Critics more recently have wondered what standard should replace the existing standard. Sure, we should require more of employers, but how much more? Some have worried that a standard that grants employees an unfettered right to religious accommodations would generate its own parade of horribles, such as a police officer’s refusal to protect an abortion clinic or a social worker’s demand to use Bible readings, as opposed to mental health counseling, to heal prison inmates.

But, in other contexts, the law has already found a pretty successful middle ground. When it comes to the accommodations required pursuant to the Americans with Disabilities Act, for example, undue hardship is interpreted to mean “significant difficulty or expense.” As a result, employers cannot satisfy their obligation by merely asserting that a requested accommodation imposes a “de minimis” burden; instead, they must extend themselves further in seeking to find an accommodation for those with disabilities, unless doing so will actually generate costs or difficulties that are significant. This standard has proven workable when it comes to accommodations under the ADA, providing good reason to think it could work as well in the context of religious accommodations in the workplace.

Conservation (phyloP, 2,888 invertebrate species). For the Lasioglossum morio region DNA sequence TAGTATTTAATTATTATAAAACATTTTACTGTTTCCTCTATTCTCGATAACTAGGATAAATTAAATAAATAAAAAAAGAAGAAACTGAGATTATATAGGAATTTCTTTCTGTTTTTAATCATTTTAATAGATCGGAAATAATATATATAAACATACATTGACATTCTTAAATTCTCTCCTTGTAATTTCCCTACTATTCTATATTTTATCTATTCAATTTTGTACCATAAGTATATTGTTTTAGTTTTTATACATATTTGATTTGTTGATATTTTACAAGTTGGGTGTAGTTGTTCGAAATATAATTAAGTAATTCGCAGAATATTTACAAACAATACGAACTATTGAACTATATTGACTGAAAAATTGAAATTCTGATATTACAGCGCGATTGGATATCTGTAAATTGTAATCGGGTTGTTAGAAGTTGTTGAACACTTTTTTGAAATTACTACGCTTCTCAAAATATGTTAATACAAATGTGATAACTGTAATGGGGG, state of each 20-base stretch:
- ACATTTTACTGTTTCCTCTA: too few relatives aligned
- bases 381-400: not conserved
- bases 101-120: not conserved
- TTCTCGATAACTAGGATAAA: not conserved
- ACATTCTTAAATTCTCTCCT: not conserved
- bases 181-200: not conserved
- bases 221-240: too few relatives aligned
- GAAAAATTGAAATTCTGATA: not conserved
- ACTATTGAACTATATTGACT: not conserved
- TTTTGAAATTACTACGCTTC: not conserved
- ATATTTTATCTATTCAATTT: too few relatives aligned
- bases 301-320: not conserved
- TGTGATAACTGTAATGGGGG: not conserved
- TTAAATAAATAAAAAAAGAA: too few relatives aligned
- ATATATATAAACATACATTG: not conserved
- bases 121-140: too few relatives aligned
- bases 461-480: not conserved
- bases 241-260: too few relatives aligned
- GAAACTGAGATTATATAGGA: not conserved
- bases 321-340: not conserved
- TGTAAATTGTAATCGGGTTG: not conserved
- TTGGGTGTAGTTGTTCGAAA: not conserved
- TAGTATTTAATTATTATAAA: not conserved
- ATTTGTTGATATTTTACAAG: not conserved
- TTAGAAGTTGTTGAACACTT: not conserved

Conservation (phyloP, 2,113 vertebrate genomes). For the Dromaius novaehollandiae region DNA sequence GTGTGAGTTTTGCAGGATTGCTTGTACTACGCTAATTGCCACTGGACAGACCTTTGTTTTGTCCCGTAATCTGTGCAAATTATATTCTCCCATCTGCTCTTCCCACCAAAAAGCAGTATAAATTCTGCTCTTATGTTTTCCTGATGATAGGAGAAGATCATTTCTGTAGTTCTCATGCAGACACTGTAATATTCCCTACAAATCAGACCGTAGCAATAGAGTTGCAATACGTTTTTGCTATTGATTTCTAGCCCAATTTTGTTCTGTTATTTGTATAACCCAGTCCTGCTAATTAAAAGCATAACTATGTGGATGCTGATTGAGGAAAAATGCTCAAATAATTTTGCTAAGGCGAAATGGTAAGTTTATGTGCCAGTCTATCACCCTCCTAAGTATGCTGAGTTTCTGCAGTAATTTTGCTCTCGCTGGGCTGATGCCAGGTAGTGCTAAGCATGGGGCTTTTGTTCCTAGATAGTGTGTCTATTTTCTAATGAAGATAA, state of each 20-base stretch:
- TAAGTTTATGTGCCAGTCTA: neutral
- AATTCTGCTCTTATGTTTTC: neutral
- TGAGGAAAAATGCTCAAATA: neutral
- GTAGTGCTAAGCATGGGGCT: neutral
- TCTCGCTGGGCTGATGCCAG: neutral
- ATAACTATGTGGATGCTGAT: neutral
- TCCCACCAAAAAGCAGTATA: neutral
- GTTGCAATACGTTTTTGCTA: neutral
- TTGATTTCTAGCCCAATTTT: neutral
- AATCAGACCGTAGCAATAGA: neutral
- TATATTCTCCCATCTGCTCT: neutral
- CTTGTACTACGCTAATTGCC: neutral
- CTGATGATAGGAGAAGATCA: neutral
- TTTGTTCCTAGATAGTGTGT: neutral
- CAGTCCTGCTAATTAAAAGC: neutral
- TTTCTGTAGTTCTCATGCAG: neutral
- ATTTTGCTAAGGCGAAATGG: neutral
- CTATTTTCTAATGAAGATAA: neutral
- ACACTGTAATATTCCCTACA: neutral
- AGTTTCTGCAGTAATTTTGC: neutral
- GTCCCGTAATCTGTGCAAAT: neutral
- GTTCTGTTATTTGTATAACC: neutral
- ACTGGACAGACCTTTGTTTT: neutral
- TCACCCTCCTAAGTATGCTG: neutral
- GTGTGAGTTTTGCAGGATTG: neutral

Time will tell as to which path the court ultimately chooses. For now, the court’s decision to hear Groff v. DeJoy holds out the hope of remedying a longstanding wrong and providing people of faith in the workplace with more expanded protections. Properly balanced, these sorts of accommodations will hopefully provide a middle ground, ensuring that the cost of entering the workforce need not be the discarding of one’s faith commitments.